The Command Instrument Rating (CIR) is often the most challenging and rewarding flight rating that a pilot can seek to obtain. The Rating can be undertaken on either Multi-Engine or Single-Engine aircraft.
The rating authorises the holder to act as Pilot In Command (PIC) of flights under Instrument Flight Rules (IFR) by day and by night in single pilot operations, and will cover departures, arrivals and instrument approach procedures, as well en-route.
You will cover en-route operations on the Non Directional Beacon (NDB), VHF Omnidirectional Range (VOR) and Global Positioning System (GPS) as well as Instrument Approaches using NDB, VOR, Localizer (LLZ), Instrument Landing System (ILS) as well as DGAs and RNAV-GNSS approaches.
Part of your pilot training is conducted in the simulator and most in the aircraft.
You will need to hold a PPL or greater to undertake a CIR and by the time you are ready for the flight test you will have at least:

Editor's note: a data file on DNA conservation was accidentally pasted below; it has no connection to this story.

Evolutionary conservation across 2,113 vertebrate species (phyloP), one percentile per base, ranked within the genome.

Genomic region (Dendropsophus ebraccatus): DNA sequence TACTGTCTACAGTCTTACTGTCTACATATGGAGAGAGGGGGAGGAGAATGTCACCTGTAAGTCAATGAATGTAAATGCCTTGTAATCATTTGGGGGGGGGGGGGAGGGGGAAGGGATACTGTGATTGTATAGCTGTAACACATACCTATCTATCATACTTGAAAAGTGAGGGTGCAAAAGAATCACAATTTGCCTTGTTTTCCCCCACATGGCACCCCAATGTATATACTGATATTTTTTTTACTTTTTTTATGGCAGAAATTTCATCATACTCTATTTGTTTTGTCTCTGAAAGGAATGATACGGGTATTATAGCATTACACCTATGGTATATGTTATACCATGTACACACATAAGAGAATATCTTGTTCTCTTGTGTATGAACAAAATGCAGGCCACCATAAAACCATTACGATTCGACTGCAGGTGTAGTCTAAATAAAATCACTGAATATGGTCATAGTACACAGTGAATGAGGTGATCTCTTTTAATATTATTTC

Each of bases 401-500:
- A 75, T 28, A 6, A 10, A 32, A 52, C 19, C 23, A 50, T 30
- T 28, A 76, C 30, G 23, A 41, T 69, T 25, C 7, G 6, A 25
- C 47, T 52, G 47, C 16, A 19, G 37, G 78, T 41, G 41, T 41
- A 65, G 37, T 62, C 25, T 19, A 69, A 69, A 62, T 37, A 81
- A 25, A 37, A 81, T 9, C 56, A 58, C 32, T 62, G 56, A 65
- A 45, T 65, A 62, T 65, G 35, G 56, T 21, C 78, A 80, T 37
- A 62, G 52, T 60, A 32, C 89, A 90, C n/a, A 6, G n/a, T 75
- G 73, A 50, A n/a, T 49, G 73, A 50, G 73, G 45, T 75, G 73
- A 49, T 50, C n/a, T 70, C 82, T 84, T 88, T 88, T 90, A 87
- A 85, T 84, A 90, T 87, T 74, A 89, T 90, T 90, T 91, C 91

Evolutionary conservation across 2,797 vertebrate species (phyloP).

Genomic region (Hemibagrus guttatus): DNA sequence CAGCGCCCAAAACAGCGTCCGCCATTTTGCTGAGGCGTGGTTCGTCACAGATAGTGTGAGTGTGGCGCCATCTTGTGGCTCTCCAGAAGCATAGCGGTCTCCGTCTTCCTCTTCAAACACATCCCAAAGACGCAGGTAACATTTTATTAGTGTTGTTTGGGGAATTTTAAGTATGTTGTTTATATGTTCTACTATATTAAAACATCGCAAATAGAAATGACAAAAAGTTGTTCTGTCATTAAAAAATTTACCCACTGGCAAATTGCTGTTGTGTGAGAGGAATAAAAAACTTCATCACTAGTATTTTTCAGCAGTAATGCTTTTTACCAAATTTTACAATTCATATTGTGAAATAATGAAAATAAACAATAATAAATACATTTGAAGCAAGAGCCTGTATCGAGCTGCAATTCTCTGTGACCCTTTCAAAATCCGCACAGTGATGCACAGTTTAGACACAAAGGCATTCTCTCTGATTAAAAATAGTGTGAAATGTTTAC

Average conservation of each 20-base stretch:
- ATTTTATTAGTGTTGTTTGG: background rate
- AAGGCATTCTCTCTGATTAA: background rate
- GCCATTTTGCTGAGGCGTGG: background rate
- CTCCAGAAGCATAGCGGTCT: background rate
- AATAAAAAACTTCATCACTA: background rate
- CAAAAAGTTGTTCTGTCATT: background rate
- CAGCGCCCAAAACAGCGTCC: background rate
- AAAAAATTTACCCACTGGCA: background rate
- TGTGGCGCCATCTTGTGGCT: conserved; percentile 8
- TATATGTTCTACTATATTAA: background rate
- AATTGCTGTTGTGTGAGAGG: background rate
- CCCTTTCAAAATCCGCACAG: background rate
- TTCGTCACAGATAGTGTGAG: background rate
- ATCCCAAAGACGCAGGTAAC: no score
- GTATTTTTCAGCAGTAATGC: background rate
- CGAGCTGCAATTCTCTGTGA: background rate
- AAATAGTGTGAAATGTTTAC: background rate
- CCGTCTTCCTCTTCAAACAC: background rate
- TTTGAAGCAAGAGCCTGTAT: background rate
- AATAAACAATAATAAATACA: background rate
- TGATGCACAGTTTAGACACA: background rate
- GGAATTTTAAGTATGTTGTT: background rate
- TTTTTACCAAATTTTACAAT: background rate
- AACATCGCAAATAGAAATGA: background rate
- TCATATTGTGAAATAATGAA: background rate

- 50 hours cross-country flight time as pilot in command,
- 40 hours instrument time, not less than 20 of which are cross country
- 10 hours dual instrument flight time
- 10 hours night flight time of which at least 5 are as pilot in command.
We are able to assist you with the challenging theory for the Command Instrument Rating, and we recommend either the Bob Tait or Aviation Theory Centre Command Instrument Rating textbooks.
Aircraft available for CIR rating include:
- Cessna 182
- Cessna 180
- Beechcraft Baron
or your own IFR aircraft!